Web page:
I would not listen to David French's advice, though, on saving the nation or anything else.
Plurality and winners tolerating losers. Nonsense!

read full comment
Image of paladin
paladin
on September 22, 2020 at 17:20:06 pm

The author lost me when he talks about increased violence and just mentions the riots after the killing of George Floyd. Violence in Charlottesville, the vigilante violence, the viloence directed in DC against peaceful demonstrators for Trump's photo-op and the high level of excessive police violence somehow does not figure in this, let alone the inflammatory rethoric coming from Trump. Aaaand the last sentence somehow seems to blame the Federal Government for the Civil War. This whole text is unfortunately not a reasoned argument, but yet another exhibit for the polarization and hyper-partisanship of America today. If law professors can produce nothing more than a rehashed version of GOP/Fox News "talking points", things have bocome dire indeed.

read full comment
Image of Siegfried Herzog
Siegfried Herzog
on September 27, 2020 at 11:03:05 am

Some element of rationality in discourse is needed if compromise and pragmatism are to prevail in the search for a common purpose in a country. When a man who talks about grabbing the genitals of women for his pleasure is thought to be the carrier of the mantle of Christianity, there is something fundamentally wrong in the political discourse.

read full comment
Image of Curious
Curious
on September 27, 2020 at 14:22:47 pm

Agreed. Also the inflammatory language to describe the left is honestly baffling coming from an academic. "I am not sure why the left would oppose the breakup of a country it so clearly despises" is just one example. He writes like a Fox "News" pundit rather than an objective academic. It's hard to take him seriously.

read full comment
Image of Anna L
Anna L
on September 23, 2020 at 09:33:06 am

In my memory Democrats have three times covering eight terms held filibuster proof majorities in the Senate first in the late '50s early '60s again in the mid '70s and the last only 12 years ago. Republicans have never held that large a majority in my 65 years.
Democrats can hold a major in the Senate if they are willing to compromise with themselves rather than vilify those who don't adopt the most partisan positions.

read full comment
Image of Charles Kinsella
Charles Kinsella
on September 23, 2020 at 20:50:58 pm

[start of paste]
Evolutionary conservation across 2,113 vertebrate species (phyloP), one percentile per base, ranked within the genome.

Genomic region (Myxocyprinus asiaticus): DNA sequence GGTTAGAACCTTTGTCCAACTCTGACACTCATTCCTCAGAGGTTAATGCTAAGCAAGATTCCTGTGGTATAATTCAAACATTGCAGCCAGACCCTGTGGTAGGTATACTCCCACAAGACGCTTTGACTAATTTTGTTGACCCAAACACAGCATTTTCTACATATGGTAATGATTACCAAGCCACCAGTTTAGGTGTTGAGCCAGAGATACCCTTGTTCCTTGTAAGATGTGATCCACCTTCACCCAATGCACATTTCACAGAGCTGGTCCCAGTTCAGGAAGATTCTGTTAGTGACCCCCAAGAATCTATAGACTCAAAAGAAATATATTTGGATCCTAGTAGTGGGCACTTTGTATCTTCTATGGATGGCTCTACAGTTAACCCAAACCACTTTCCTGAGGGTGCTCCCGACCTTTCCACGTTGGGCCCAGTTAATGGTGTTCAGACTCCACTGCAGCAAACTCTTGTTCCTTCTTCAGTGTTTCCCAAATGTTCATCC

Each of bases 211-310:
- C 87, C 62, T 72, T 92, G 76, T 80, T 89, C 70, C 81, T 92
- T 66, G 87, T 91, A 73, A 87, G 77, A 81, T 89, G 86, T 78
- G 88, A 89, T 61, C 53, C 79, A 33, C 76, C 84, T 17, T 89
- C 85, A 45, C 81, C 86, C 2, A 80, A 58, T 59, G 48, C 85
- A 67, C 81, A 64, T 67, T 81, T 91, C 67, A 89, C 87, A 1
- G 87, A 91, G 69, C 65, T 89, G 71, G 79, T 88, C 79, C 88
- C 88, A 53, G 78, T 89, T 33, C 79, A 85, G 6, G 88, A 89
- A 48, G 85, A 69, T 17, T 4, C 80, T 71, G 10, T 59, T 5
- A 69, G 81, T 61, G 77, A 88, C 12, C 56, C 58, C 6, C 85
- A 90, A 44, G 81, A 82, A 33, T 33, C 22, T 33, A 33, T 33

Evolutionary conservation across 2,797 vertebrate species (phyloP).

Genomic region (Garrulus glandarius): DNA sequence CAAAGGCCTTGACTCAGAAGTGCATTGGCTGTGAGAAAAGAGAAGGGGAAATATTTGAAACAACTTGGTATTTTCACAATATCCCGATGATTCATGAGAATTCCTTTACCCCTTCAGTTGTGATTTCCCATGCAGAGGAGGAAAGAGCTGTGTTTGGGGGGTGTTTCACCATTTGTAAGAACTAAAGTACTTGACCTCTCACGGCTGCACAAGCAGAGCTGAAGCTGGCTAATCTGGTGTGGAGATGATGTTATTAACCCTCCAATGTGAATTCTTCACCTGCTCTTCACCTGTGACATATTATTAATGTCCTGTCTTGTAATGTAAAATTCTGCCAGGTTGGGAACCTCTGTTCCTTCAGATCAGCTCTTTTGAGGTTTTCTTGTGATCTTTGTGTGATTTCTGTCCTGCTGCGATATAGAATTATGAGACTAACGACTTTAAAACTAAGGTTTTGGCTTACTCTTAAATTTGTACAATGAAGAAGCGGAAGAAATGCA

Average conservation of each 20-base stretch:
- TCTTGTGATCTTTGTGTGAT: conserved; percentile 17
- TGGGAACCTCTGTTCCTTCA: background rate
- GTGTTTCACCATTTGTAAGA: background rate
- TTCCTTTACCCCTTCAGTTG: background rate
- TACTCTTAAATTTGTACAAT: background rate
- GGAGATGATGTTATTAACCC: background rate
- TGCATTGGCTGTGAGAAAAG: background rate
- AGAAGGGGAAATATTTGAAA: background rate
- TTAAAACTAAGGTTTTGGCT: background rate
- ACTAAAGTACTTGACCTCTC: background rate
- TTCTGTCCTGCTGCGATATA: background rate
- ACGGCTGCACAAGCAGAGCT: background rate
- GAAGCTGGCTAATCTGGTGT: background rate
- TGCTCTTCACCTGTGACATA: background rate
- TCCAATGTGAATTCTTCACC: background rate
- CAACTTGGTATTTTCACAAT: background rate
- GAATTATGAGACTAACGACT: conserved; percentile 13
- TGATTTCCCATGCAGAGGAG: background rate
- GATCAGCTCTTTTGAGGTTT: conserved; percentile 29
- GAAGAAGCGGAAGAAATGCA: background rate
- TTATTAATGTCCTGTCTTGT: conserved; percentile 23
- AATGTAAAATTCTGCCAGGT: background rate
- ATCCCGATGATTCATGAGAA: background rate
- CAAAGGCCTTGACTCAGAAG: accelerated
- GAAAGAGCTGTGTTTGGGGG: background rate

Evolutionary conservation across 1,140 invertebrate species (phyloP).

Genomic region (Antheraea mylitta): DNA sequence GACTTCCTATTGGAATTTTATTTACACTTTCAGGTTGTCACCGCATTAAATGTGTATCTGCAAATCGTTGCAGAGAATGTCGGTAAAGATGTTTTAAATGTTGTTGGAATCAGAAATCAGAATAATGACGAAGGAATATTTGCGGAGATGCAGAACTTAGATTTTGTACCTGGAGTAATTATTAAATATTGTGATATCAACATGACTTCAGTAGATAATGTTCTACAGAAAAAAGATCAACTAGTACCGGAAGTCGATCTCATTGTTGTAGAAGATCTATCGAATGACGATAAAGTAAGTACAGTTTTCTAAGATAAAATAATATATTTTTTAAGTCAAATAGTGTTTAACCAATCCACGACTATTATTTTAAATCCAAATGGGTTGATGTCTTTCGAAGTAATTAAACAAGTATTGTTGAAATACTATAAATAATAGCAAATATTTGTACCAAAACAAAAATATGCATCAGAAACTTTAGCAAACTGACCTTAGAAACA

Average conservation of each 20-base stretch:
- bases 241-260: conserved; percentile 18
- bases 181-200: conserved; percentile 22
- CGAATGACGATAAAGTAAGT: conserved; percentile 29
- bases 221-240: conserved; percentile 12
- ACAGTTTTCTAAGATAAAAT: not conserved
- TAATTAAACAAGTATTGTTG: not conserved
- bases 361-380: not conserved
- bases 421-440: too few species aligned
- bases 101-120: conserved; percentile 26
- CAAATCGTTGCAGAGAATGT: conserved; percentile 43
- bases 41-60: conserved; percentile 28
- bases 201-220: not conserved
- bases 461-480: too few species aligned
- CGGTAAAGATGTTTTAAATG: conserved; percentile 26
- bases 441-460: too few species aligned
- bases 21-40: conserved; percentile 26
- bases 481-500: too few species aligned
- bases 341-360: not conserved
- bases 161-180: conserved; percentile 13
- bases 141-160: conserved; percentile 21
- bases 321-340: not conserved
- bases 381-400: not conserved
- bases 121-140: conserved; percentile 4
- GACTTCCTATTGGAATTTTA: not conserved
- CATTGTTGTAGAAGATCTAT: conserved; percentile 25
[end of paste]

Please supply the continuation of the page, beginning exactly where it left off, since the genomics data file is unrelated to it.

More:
Frankly, I have zero interest in sharing a country with spineless, grasping, losers so lacking in self respect as to be willing to live under socialism. And I've even less interest in living in a country that would tolerate would-be socialist dictators.

If this country would return to strict observance of Article I, Section 8, of the Constitution, return to being fifty "laboratories of democracy," it might be able to remain united. But I don't see that happening and fully expect the country to fracture within a few years. With luck, the resultant countries will be willing to sign mutual defence and trade treaties with each other.

read full comment
Image of Henry Miller
Henry Miller
on September 27, 2020 at 10:56:22 am

Fundamentalism of any kind is not compatible with democracy as seen in many Muslim countries today and as witnessed in Europe over sectarian battles in Christianity. Like excessive focus on each word in the Quoran and the Bible, excessive focus on every word in the American constitution would only lead to quarrels that cannot resolved about the meaning of words.
Britain us a Protestant country in that Protestant succession to the Crown, who is also head of the established church, is the legal position. The word Protestant did not include Lutherans and many other sects, only the Church of England. At the time, it was the exclusion of Catholics which was the focus. However the monarch is Defender of the Faith, a title confirmed to Henry the 8th by a Pope. Yet Catholics did not initially have the vote, let alone the right to sit in parliament. There is considerable confusion about the constitutional issue which is best ignored if a common purpose is to be found. Catholics are allowed to vote and even sit in parliament. With the progress of democracy, which entails pragmatism, confusions in what it means to belong is gradually being 'resolved' in that the interpretation of the role of the church does not dwell on that which cannot be resolved: should the participation in civil society and governmental institutions be limited by religious affiliation? While the Crown is the Head of the Church, the Prime Minister recommends the Archbishop, and the PM need not even be an Anglican. He might be an agnostic or even a Catholic appointing the head of a church which was established following quarrels with Rome over supremacy. Fudge it for the sake of democracy. Moderation in the interpretation of the words of the scriptures, including the US Constitution, may well deliver a stronger America united in dedication to individual liberty and the search for a common purpose.

read full comment
Image of Curious
Curious

Law & Liberty welcomes civil and lively discussion of its articles. Abusive comments will not be tolerated. We reserve the right to delete comments - or ban users - without notification or explanation.